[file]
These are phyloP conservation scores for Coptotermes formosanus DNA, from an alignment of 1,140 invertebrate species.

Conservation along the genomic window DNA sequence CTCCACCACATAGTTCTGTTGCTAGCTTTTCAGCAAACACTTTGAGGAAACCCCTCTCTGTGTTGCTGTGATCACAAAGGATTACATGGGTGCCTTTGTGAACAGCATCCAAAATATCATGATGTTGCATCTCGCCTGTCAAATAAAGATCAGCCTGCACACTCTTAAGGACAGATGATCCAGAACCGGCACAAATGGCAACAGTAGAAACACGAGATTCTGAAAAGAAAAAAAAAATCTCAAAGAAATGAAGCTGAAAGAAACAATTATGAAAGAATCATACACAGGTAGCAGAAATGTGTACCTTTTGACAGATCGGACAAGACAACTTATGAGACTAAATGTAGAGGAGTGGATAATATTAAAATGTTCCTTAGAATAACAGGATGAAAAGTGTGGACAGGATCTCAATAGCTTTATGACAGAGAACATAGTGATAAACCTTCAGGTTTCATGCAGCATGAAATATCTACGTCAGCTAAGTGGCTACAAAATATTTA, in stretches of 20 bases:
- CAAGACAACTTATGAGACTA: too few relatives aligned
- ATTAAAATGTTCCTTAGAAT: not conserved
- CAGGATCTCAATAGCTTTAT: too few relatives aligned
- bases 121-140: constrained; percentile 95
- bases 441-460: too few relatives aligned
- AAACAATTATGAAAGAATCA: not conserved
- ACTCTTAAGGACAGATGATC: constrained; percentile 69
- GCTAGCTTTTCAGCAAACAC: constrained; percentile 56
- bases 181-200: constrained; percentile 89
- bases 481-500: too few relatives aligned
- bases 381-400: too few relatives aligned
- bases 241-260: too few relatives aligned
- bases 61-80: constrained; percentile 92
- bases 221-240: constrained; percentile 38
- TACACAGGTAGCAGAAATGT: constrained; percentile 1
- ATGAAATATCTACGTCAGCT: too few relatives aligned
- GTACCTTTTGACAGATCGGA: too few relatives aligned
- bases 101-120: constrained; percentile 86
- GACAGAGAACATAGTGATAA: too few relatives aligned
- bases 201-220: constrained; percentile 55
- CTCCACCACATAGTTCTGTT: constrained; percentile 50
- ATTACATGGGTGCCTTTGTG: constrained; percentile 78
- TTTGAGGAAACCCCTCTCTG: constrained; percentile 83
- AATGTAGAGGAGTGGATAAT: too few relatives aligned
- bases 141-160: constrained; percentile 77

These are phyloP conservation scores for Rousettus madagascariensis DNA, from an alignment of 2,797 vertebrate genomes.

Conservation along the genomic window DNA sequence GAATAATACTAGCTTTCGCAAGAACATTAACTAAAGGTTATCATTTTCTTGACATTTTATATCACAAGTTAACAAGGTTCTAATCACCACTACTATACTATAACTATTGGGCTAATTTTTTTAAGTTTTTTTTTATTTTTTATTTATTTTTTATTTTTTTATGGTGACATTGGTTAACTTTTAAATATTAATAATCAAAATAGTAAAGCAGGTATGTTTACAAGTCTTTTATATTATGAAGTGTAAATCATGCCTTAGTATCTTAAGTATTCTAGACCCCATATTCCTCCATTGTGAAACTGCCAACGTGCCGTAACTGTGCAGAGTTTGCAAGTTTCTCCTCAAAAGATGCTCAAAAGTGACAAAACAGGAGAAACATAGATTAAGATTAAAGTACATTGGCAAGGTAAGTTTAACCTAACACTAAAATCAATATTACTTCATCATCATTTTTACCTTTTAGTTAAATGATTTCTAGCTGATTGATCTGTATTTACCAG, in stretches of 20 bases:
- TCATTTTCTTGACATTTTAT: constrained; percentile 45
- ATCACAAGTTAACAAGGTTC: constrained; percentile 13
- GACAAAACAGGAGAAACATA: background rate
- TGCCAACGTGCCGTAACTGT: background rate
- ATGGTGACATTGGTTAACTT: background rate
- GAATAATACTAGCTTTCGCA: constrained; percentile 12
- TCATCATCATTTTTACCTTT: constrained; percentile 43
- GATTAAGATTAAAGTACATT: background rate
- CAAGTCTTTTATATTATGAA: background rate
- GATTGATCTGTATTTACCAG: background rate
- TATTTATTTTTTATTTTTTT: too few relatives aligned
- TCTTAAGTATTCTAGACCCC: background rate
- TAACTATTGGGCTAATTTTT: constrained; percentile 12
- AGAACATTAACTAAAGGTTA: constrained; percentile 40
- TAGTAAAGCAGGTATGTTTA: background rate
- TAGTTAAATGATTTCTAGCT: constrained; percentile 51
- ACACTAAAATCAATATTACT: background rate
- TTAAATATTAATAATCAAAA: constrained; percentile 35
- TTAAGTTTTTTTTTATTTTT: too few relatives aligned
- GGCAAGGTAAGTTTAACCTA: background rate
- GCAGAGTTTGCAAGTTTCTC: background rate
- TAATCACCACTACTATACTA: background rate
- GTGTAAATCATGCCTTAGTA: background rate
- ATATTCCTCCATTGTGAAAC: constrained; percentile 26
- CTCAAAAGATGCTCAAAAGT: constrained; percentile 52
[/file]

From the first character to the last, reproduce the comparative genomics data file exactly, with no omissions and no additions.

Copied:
These are phyloP conservation scores for Coptotermes formosanus DNA, from an alignment of 1,140 invertebrate species.

Conservation along the genomic window DNA sequence CTCCACCACATAGTTCTGTTGCTAGCTTTTCAGCAAACACTTTGAGGAAACCCCTCTCTGTGTTGCTGTGATCACAAAGGATTACATGGGTGCCTTTGTGAACAGCATCCAAAATATCATGATGTTGCATCTCGCCTGTCAAATAAAGATCAGCCTGCACACTCTTAAGGACAGATGATCCAGAACCGGCACAAATGGCAACAGTAGAAACACGAGATTCTGAAAAGAAAAAAAAAATCTCAAAGAAATGAAGCTGAAAGAAACAATTATGAAAGAATCATACACAGGTAGCAGAAATGTGTACCTTTTGACAGATCGGACAAGACAACTTATGAGACTAAATGTAGAGGAGTGGATAATATTAAAATGTTCCTTAGAATAACAGGATGAAAAGTGTGGACAGGATCTCAATAGCTTTATGACAGAGAACATAGTGATAAACCTTCAGGTTTCATGCAGCATGAAATATCTACGTCAGCTAAGTGGCTACAAAATATTTA, in stretches of 20 bases:
- CAAGACAACTTATGAGACTA: too few relatives aligned
- ATTAAAATGTTCCTTAGAAT: not conserved
- CAGGATCTCAATAGCTTTAT: too few relatives aligned
- bases 121-140: constrained; percentile 95
- bases 441-460: too few relatives aligned
- AAACAATTATGAAAGAATCA: not conserved
- ACTCTTAAGGACAGATGATC: constrained; percentile 69
- GCTAGCTTTTCAGCAAACAC: constrained; percentile 56
- bases 181-200: constrained; percentile 89
- bases 481-500: too few relatives aligned
- bases 381-400: too few relatives aligned
- bases 241-260: too few relatives aligned
- bases 61-80: constrained; percentile 92
- bases 221-240: constrained; percentile 38
- TACACAGGTAGCAGAAATGT: constrained; percentile 1
- ATGAAATATCTACGTCAGCT: too few relatives aligned
- GTACCTTTTGACAGATCGGA: too few relatives aligned
- bases 101-120: constrained; percentile 86
- GACAGAGAACATAGTGATAA: too few relatives aligned
- bases 201-220: constrained; percentile 55
- CTCCACCACATAGTTCTGTT: constrained; percentile 50
- ATTACATGGGTGCCTTTGTG: constrained; percentile 78
- TTTGAGGAAACCCCTCTCTG: constrained; percentile 83
- AATGTAGAGGAGTGGATAAT: too few relatives aligned
- bases 141-160: constrained; percentile 77

These are phyloP conservation scores for Rousettus madagascariensis DNA, from an alignment of 2,797 vertebrate genomes.

Conservation along the genomic window DNA sequence GAATAATACTAGCTTTCGCAAGAACATTAACTAAAGGTTATCATTTTCTTGACATTTTATATCACAAGTTAACAAGGTTCTAATCACCACTACTATACTATAACTATTGGGCTAATTTTTTTAAGTTTTTTTTTATTTTTTATTTATTTTTTATTTTTTTATGGTGACATTGGTTAACTTTTAAATATTAATAATCAAAATAGTAAAGCAGGTATGTTTACAAGTCTTTTATATTATGAAGTGTAAATCATGCCTTAGTATCTTAAGTATTCTAGACCCCATATTCCTCCATTGTGAAACTGCCAACGTGCCGTAACTGTGCAGAGTTTGCAAGTTTCTCCTCAAAAGATGCTCAAAAGTGACAAAACAGGAGAAACATAGATTAAGATTAAAGTACATTGGCAAGGTAAGTTTAACCTAACACTAAAATCAATATTACTTCATCATCATTTTTACCTTTTAGTTAAATGATTTCTAGCTGATTGATCTGTATTTACCAG, in stretches of 20 bases:
- TCATTTTCTTGACATTTTAT: constrained; percentile 45
- ATCACAAGTTAACAAGGTTC: constrained; percentile 13
- GACAAAACAGGAGAAACATA: background rate
- TGCCAACGTGCCGTAACTGT: background rate
- ATGGTGACATTGGTTAACTT: background rate
- GAATAATACTAGCTTTCGCA: constrained; percentile 12
- TCATCATCATTTTTACCTTT: constrained; percentile 43
- GATTAAGATTAAAGTACATT: background rate
- CAAGTCTTTTATATTATGAA: background rate
- GATTGATCTGTATTTACCAG: background rate
- TATTTATTTTTTATTTTTTT: too few relatives aligned
- TCTTAAGTATTCTAGACCCC: background rate
- TAACTATTGGGCTAATTTTT: constrained; percentile 12
- AGAACATTAACTAAAGGTTA: constrained; percentile 40
- TAGTAAAGCAGGTATGTTTA: background rate
- TAGTTAAATGATTTCTAGCT: constrained; percentile 51
- ACACTAAAATCAATATTACT: background rate
- TTAAATATTAATAATCAAAA: constrained; percentile 35
- TTAAGTTTTTTTTTATTTTT: too few relatives aligned
- GGCAAGGTAAGTTTAACCTA: background rate
- GCAGAGTTTGCAAGTTTCTC: background rate
- TAATCACCACTACTATACTA: background rate
- GTGTAAATCATGCCTTAGTA: background rate
- ATATTCCTCCATTGTGAAAC: constrained; percentile 26
- CTCAAAAGATGCTCAAAAGT: constrained; percentile 52